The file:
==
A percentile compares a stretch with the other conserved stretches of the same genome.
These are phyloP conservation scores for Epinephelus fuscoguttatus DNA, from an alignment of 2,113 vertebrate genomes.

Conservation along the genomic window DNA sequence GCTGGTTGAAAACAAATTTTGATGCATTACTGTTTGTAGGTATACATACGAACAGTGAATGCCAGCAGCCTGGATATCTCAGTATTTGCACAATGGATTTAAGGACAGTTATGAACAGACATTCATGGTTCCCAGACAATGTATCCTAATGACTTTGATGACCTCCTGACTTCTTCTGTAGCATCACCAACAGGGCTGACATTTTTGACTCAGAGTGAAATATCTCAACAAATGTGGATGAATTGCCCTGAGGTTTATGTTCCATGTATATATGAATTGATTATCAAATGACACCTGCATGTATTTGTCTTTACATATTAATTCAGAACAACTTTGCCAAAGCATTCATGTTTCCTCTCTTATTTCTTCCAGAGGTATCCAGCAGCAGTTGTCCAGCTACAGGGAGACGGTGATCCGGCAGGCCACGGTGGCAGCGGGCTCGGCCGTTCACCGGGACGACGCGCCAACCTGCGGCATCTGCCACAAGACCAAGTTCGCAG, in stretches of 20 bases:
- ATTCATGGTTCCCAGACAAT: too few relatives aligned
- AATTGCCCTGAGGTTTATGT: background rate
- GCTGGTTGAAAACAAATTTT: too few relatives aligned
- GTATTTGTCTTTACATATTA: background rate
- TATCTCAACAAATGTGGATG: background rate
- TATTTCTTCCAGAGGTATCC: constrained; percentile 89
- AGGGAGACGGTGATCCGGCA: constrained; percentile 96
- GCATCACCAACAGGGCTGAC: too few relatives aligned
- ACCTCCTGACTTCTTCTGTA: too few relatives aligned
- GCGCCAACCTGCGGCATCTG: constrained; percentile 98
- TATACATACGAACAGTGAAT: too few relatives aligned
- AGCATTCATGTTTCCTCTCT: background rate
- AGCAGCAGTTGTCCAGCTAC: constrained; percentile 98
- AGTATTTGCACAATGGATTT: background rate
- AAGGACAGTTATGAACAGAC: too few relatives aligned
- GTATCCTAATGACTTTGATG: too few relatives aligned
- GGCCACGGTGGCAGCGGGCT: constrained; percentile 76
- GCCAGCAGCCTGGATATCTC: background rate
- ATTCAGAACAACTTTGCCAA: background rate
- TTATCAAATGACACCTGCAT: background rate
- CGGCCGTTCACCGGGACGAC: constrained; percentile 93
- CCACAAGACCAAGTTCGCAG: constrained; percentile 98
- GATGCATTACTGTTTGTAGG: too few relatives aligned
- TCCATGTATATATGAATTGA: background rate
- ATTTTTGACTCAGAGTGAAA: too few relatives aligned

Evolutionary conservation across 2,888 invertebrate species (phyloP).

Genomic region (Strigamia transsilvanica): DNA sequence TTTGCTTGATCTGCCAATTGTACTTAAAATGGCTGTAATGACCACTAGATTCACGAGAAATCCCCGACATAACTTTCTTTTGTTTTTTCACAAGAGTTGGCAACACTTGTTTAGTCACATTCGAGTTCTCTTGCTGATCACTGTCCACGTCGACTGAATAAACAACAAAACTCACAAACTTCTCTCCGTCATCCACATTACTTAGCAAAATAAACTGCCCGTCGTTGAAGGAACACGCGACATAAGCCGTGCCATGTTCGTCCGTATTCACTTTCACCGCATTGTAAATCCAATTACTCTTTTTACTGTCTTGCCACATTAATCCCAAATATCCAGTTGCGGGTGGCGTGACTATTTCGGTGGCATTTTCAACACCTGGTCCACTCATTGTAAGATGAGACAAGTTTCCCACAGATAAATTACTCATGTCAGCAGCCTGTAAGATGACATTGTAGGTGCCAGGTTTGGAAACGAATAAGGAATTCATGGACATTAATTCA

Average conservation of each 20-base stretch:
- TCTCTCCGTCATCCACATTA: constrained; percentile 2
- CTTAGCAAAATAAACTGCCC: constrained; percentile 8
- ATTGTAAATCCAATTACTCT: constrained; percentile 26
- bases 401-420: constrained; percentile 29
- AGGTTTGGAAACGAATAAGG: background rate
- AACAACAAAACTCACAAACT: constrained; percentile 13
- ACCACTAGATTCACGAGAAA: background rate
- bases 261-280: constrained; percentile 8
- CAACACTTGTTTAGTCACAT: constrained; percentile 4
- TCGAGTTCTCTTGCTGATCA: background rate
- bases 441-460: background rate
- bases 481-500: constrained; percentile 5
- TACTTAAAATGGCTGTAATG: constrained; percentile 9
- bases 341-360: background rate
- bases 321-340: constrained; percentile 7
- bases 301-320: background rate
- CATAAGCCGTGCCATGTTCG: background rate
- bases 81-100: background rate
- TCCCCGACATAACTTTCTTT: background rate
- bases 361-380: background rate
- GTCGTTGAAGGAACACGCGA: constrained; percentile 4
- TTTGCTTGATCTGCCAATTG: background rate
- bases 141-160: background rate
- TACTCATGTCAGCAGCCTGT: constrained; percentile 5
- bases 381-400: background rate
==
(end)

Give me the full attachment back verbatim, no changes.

A percentile compares a stretch with the other conserved stretches of the same genome.
These are phyloP conservation scores for Epinephelus fuscoguttatus DNA, from an alignment of 2,113 vertebrate genomes.

Conservation along the genomic window DNA sequence GCTGGTTGAAAACAAATTTTGATGCATTACTGTTTGTAGGTATACATACGAACAGTGAATGCCAGCAGCCTGGATATCTCAGTATTTGCACAATGGATTTAAGGACAGTTATGAACAGACATTCATGGTTCCCAGACAATGTATCCTAATGACTTTGATGACCTCCTGACTTCTTCTGTAGCATCACCAACAGGGCTGACATTTTTGACTCAGAGTGAAATATCTCAACAAATGTGGATGAATTGCCCTGAGGTTTATGTTCCATGTATATATGAATTGATTATCAAATGACACCTGCATGTATTTGTCTTTACATATTAATTCAGAACAACTTTGCCAAAGCATTCATGTTTCCTCTCTTATTTCTTCCAGAGGTATCCAGCAGCAGTTGTCCAGCTACAGGGAGACGGTGATCCGGCAGGCCACGGTGGCAGCGGGCTCGGCCGTTCACCGGGACGACGCGCCAACCTGCGGCATCTGCCACAAGACCAAGTTCGCAG, in stretches of 20 bases:
- ATTCATGGTTCCCAGACAAT: too few relatives aligned
- AATTGCCCTGAGGTTTATGT: background rate
- GCTGGTTGAAAACAAATTTT: too few relatives aligned
- GTATTTGTCTTTACATATTA: background rate
- TATCTCAACAAATGTGGATG: background rate
- TATTTCTTCCAGAGGTATCC: constrained; percentile 89
- AGGGAGACGGTGATCCGGCA: constrained; percentile 96
- GCATCACCAACAGGGCTGAC: too few relatives aligned
- ACCTCCTGACTTCTTCTGTA: too few relatives aligned
- GCGCCAACCTGCGGCATCTG: constrained; percentile 98
- TATACATACGAACAGTGAAT: too few relatives aligned
- AGCATTCATGTTTCCTCTCT: background rate
- AGCAGCAGTTGTCCAGCTAC: constrained; percentile 98
- AGTATTTGCACAATGGATTT: background rate
- AAGGACAGTTATGAACAGAC: too few relatives aligned
- GTATCCTAATGACTTTGATG: too few relatives aligned
- GGCCACGGTGGCAGCGGGCT: constrained; percentile 76
- GCCAGCAGCCTGGATATCTC: background rate
- ATTCAGAACAACTTTGCCAA: background rate
- TTATCAAATGACACCTGCAT: background rate
- CGGCCGTTCACCGGGACGAC: constrained; percentile 93
- CCACAAGACCAAGTTCGCAG: constrained; percentile 98
- GATGCATTACTGTTTGTAGG: too few relatives aligned
- TCCATGTATATATGAATTGA: background rate
- ATTTTTGACTCAGAGTGAAA: too few relatives aligned

Evolutionary conservation across 2,888 invertebrate species (phyloP).

Genomic region (Strigamia transsilvanica): DNA sequence TTTGCTTGATCTGCCAATTGTACTTAAAATGGCTGTAATGACCACTAGATTCACGAGAAATCCCCGACATAACTTTCTTTTGTTTTTTCACAAGAGTTGGCAACACTTGTTTAGTCACATTCGAGTTCTCTTGCTGATCACTGTCCACGTCGACTGAATAAACAACAAAACTCACAAACTTCTCTCCGTCATCCACATTACTTAGCAAAATAAACTGCCCGTCGTTGAAGGAACACGCGACATAAGCCGTGCCATGTTCGTCCGTATTCACTTTCACCGCATTGTAAATCCAATTACTCTTTTTACTGTCTTGCCACATTAATCCCAAATATCCAGTTGCGGGTGGCGTGACTATTTCGGTGGCATTTTCAACACCTGGTCCACTCATTGTAAGATGAGACAAGTTTCCCACAGATAAATTACTCATGTCAGCAGCCTGTAAGATGACATTGTAGGTGCCAGGTTTGGAAACGAATAAGGAATTCATGGACATTAATTCA

Average conservation of each 20-base stretch:
- TCTCTCCGTCATCCACATTA: constrained; percentile 2
- CTTAGCAAAATAAACTGCCC: constrained; percentile 8
- ATTGTAAATCCAATTACTCT: constrained; percentile 26
- bases 401-420: constrained; percentile 29
- AGGTTTGGAAACGAATAAGG: background rate
- AACAACAAAACTCACAAACT: constrained; percentile 13
- ACCACTAGATTCACGAGAAA: background rate
- bases 261-280: constrained; percentile 8
- CAACACTTGTTTAGTCACAT: constrained; percentile 4
- TCGAGTTCTCTTGCTGATCA: background rate
- bases 441-460: background rate
- bases 481-500: constrained; percentile 5
- TACTTAAAATGGCTGTAATG: constrained; percentile 9
- bases 341-360: background rate
- bases 321-340: constrained; percentile 7
- bases 301-320: background rate
- CATAAGCCGTGCCATGTTCG: background rate
- bases 81-100: background rate
- TCCCCGACATAACTTTCTTT: background rate
- bases 361-380: background rate
- GTCGTTGAAGGAACACGCGA: constrained; percentile 4
- TTTGCTTGATCTGCCAATTG: background rate
- bases 141-160: background rate
- TACTCATGTCAGCAGCCTGT: constrained; percentile 5
- bases 381-400: background rate